Did you know that, under the U.S. Copyright Act, if a third party uploads or posts copyrighted material to your nonprofit's website, and the third party did not own it or have authorization to do so from the copyright owner or exclusive licensee of that material, your nonprofit can be held strictly liable for copyright infringement as the operator of the website where it was posted or uploaded?
This is alarming but true—there is strict liability in federal copyright law. This means that, even if your nonprofit did not, itself, place the infringing content on its website, or did not even know it was there, the nonprofit could be held liable for infringing content uploaded to its website by another.
However, as a result of pressure from internet service providers, four safe harbor provisions (Section 512(a) through (d)) were included in the Digital Millennium Copyright Act (DMCA) a number of years ago which shield service providers from copyright infringement liability under certain circumstances. While there is much to discuss in this area, this article will focus only on the Section 512(c) safe harbor provision, which, if you qualify and comply with the statute, may provide immunity for a service provider from liability for storing material, at the direction of a user, residing on a system or network operated by or for the service provider. While a variety of entities may qualify as a service provider, here we discuss only the instance where a nonprofit can be designated a service provider by virtue of operating a website allowing for the posting of content by third parties. Put simply, if a nonprofit meets the "service provider" definition and complies with the statutory requirements of Section 512(c) of the DMCA, your nonprofit may qualify for a "safe harbor" from liability arising from infringing material posted or uploaded by another party to the nonprofit's website.
So what should a nonprofit do in an effort to qualify for this "safe harbor"? Three things:
- Designate, on your website in a publicly available location, an agent who is to receive notifications from third parties of claimed copyright infringement and include the name of the service provider, and the name, address, telephone, fax, and email address of the specific designated agent you have selected to receive notifications.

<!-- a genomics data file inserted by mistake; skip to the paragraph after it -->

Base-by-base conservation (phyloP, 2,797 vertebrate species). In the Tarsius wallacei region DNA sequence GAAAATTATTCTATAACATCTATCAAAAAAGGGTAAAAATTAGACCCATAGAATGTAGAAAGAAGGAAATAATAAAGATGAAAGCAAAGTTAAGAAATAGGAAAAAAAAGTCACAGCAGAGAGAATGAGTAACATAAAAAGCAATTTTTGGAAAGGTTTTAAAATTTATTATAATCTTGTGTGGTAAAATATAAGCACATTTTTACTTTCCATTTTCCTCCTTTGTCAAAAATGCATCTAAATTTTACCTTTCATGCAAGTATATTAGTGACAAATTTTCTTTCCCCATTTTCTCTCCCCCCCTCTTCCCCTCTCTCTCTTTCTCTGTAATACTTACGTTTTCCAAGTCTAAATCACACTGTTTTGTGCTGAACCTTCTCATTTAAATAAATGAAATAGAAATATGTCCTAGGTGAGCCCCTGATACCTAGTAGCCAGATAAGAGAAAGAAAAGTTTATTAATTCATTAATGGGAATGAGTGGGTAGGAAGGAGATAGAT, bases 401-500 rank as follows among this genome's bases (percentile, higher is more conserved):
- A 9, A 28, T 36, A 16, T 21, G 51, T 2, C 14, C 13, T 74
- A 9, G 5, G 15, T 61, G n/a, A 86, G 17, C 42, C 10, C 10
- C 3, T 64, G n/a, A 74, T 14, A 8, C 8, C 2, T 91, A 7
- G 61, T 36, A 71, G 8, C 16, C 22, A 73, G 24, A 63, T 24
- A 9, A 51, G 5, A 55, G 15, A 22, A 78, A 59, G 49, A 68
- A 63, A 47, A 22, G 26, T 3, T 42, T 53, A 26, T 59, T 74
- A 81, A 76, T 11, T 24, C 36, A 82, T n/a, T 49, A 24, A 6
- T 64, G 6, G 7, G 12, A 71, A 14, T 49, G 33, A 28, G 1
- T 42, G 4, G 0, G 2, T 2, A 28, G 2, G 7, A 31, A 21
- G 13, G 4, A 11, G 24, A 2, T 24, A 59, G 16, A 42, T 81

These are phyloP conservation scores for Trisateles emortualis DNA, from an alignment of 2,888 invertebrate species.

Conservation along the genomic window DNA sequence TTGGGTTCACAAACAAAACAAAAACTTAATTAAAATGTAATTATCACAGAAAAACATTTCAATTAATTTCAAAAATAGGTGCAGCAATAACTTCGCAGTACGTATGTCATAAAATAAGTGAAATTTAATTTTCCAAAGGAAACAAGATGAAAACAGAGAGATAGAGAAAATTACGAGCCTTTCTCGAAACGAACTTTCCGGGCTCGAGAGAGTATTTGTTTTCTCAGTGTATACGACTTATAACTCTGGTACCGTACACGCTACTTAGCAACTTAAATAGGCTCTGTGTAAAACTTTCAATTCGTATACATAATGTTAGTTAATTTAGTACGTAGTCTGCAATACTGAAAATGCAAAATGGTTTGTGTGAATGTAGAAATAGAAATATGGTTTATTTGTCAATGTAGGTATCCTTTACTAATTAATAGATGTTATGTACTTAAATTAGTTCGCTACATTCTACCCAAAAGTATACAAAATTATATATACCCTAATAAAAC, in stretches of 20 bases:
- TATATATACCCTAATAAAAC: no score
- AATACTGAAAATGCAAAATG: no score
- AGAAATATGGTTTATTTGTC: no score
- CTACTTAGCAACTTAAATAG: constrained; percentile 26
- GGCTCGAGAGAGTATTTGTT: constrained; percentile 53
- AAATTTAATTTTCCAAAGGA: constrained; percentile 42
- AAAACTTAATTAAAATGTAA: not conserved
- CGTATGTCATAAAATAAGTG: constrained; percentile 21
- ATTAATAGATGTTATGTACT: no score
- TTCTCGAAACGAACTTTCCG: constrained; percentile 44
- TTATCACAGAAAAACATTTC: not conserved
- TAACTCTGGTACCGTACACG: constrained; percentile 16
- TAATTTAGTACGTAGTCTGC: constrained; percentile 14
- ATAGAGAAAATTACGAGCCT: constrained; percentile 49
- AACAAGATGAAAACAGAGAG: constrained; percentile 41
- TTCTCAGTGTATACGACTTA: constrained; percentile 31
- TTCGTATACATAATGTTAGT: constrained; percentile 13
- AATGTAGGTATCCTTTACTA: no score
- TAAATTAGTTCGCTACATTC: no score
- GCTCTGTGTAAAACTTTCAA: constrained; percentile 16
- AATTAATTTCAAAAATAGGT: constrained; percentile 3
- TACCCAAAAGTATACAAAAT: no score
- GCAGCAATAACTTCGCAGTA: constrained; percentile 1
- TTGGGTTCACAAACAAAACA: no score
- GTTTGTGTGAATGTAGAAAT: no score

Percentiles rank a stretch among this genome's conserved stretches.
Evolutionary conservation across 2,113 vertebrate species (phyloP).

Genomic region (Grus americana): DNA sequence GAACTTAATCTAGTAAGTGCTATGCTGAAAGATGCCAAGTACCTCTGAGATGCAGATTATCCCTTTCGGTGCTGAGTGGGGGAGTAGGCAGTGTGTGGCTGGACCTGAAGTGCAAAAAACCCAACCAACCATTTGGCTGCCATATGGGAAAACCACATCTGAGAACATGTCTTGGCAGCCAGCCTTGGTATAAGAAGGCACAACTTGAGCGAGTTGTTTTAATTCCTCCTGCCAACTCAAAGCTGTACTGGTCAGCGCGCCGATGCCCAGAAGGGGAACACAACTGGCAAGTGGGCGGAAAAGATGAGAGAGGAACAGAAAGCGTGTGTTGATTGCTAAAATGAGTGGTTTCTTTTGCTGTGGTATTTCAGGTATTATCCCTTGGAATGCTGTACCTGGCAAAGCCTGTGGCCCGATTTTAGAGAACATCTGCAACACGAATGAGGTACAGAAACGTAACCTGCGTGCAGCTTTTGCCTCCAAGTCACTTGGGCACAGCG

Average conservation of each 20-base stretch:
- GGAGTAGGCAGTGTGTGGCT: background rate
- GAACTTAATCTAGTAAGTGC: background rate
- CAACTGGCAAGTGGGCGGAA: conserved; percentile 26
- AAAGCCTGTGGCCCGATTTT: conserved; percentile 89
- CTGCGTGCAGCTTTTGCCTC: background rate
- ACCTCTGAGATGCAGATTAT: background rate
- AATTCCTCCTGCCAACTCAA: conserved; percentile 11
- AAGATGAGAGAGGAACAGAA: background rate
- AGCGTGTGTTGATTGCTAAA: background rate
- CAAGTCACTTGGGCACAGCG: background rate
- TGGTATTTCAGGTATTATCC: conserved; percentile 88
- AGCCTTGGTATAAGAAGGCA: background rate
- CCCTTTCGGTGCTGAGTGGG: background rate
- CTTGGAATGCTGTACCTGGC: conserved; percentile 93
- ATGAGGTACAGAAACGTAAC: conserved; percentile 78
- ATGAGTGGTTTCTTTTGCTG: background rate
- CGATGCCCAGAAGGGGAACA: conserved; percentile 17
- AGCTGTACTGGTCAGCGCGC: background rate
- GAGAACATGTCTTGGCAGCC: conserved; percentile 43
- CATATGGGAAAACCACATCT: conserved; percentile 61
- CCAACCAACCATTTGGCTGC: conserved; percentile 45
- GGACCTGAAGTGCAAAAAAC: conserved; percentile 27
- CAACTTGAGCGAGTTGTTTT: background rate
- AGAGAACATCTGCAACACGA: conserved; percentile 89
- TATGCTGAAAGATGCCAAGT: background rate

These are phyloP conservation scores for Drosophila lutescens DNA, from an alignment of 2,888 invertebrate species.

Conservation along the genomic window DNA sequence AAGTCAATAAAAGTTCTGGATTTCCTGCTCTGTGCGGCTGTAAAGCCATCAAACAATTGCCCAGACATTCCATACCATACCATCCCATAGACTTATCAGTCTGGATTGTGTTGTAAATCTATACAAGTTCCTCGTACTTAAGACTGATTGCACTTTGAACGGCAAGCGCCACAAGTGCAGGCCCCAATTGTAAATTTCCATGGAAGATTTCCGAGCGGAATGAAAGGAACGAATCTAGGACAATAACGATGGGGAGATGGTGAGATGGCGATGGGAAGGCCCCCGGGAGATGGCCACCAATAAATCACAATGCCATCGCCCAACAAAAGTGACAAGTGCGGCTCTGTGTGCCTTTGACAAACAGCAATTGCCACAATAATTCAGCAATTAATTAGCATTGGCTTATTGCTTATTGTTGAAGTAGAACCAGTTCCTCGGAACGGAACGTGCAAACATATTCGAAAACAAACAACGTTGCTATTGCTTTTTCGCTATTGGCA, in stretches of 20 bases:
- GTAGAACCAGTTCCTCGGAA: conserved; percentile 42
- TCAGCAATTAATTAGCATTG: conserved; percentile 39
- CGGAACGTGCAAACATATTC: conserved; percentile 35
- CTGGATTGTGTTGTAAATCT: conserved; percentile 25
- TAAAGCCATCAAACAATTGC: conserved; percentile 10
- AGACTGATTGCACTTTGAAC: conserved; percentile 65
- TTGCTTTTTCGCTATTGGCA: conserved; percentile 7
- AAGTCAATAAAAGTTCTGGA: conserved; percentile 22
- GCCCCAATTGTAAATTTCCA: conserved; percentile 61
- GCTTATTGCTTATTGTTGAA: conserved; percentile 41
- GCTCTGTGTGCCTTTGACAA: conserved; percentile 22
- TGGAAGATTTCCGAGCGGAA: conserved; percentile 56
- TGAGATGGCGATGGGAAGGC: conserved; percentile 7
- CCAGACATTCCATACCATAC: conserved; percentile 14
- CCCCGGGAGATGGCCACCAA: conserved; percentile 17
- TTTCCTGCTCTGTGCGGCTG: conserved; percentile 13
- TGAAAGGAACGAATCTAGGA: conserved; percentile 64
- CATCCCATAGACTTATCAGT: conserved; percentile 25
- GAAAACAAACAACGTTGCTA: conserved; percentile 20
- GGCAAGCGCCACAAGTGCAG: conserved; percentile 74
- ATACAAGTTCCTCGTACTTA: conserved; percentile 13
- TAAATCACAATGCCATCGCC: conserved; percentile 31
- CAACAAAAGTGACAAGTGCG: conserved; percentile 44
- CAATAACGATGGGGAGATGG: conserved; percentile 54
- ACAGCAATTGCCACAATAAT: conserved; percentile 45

- Provide the U.S. Copyright Office with the required information for the designated agent. A number of cases, including one as recent as June 30, 2015, have held that if you do not directly provide the U.S. Copyright Office with the required information about your designated agent, you cannot claim any safe harbor from liability—period. This is the step that nonprofits most often overlook.
- Respond expeditiously to any effective notifications, or "take-down" notices you receive, as required by the statute. Because some notifications, and your response to them, can be nuanced, we recommend that you discuss with copyright counsel your own protocol for responding to these notifications.
To be clear, not every website operator will always be able to take advantage of the Section 512(c) safe harbor. Not all nonprofit websites will necessarily meet the service provider definition. Moreover, there have been a number of protracted lawsuits regarding whether and the circumstances in which the website operators should be liable when they know about the infringement, they should have known, there were "red flags," or they derived a financial benefit from the infringing material and could control the activity. These issues are likely to be continually litigated in the future, so they should be the subject of individualized legal advice based on the facts of the particular situation. This article is focused on nonprofits that are legitimately unaware of the infringement or any red flags, and do not financially benefit from or have the right and ability to control the activity. If you are unsure where your nonprofit's website falls, a more complex analysis is required to assess the potential risk.
But, without following the precise steps in Section 512(c) of the DMCA, your nonprofit would simply not qualify for this safe harbor from strict liability for infringing material on your website posted by others and would likely be held strictly liable. Complying with the statutory requirements is relatively inexpensive, takes minimal effort, could serve to absolve your nonprofit from liability, and would be time and resources well spent. In short, it is recommended that you make it a priority to ensure that your nonprofit has posted the necessary designated agent notice, that you have a complete and accurate designation filed with the U.S. Copyright Office, and that you properly handle any effective notifications that you receive.